I am trying to do a little work and have an electrician check it. I have a range that is a 3 prong 50amp 125/250 (looks like the 10-50R).

List of materials purchased:

  • 50 amp Siemens Circuit Breaker
  • 25 ft of 6/3 Aluminum wire
  • Staples
  • Cable Brackets
  • 50amp 125/250V receptacle

I am aware that the code changed in 1999 requiring 4 wire, albeit after I purchased this stuff. Would it be better for longevity to install 6/4 rather than the 6/3 and have the 3 prong range plug rewired? Not even sure if you can install the 3wire, though it is an old house.

5 Answers 5


You must always follow the most recently adopted code when installing new wiring, no matter how old the house is. With that said, the cord of a cord-and-plug attached device is beyond the scope of the National Electrical Code (NEC).

Installing a new range

When you purchase a range, they will also sell you the attachment plug. If you opt to install the stove yourself, they will ask you if you need 3 or 4 wire. This is because if you already have a 3 wire receptacle that was installed before the code change then you are not required to update the house wiring when installing the range.

When you're ready to install the range in the house, you'll follow the manufacturers installation instruction for a 3 wire attachment plug. Once the cord is attached to the device, simply plug it in and you're done.

Installing or modifying a range circuit

If you are installing a new circuit for the range (which it sounds like you might be), or modifying the existing range circuit, you must follow all currently adopted codes. This will likely mean running 4 conductor wire, and installing a 4 wire receptacle. Remember, the code is applied during installation, not when the materials are purchased.

Side Note: Technically, code applies at the time of inspection. However, the inspector will usually use the date the permit was granted. So if there was a code change after the permit was pulled, but before the inspection, the inspector will usually use the old code.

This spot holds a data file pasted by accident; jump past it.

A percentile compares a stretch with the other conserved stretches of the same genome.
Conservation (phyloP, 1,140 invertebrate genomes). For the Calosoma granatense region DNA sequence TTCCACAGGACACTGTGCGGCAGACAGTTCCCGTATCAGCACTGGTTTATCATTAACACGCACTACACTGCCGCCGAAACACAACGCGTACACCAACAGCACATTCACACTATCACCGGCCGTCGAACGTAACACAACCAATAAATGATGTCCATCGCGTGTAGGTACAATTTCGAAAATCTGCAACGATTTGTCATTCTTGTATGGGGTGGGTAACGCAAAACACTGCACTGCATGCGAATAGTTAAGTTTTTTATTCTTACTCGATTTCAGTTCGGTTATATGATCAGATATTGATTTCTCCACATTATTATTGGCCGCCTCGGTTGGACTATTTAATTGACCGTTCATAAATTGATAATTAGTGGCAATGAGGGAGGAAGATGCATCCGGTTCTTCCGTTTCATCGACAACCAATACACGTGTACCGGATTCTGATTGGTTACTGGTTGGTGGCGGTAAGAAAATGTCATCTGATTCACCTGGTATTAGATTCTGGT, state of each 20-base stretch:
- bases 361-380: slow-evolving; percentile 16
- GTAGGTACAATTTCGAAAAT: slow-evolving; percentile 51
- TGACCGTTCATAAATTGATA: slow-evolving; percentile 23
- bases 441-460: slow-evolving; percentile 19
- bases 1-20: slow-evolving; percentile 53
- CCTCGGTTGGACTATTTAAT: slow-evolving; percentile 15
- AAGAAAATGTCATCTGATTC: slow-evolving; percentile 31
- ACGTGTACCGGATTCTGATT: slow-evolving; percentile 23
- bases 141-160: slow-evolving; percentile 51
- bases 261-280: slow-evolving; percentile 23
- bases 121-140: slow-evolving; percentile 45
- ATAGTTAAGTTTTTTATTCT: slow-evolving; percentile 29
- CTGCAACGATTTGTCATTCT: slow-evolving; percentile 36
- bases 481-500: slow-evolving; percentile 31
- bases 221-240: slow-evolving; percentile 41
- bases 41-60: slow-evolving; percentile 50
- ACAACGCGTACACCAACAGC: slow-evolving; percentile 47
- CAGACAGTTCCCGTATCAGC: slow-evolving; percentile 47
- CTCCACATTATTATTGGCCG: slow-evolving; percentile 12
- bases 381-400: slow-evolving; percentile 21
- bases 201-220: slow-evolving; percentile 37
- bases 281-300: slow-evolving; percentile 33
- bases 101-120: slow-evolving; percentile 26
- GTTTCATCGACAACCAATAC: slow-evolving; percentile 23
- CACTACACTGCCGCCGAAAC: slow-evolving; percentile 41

If your range has a 3 wire attachment plug, you'll have to follow the manufacturers installation instructions to change to a 4 wire plug.

  • 2
    The topic of connecting aluminum to copper wire should be mentioned. Most electrical connectors are designed to connect to copper and not aluminum. Special care must be taken to ensure that the socket (and circuit breaker) is approved for use with aluminum. Also, dielectric anti-corrosion paste might want to be used.
    – Pigrew
    Feb 7, 2013 at 15:03
  • 1
    @Pigrew Most circuit breakers and 50A receptacles are designed to accept aluminium wire, so there should be no mixing of copper and aluminium in this situation. It should be a direct run; with no splices or taps, of aluminium wire between the breaker and the receptacle.
    – Tester101
    Feb 7, 2013 at 15:19

Do you want to wire the plug for an old existing range or a new one? If it is older 3 wire, then a three wire plug is fine technically, but if it is designed for four wire, you should upgrade. An electrician most likely will want you to install a 4 wire circuit and modify the range to use a 4 wire plug. Also, if this is a new circuit where a range has not been installed before, then a 4 wire circuit should be installed. you can use the same breaker and exchange the 3 wire plug for a 4 wire plug. You will have to get new wire however.


Popular belief is that all certified electricians want to rip you off by telling you that you need this or that done when you really don't. Well I am not one of those, and this question deserves a qualified proper answer. If the stove receptacle and 3 wire are already in the wall and working fine don't mess with it. However if you are getting that funny vibrating tingling feeling from the stove when you touch it, when it's on or not, then the stove is not properly grounded and that is what the 4 wire system does. It has very little to do with causing a fire or earning electricians more money. Codes are put in place to prevent fires, but also to protect homeowners and their families from getting a life threatening shock from a faulty manufactured appliance or another condition that could potential be life threatening. So please stop thinking wrong of us hard working, caring, safety conscious individuals.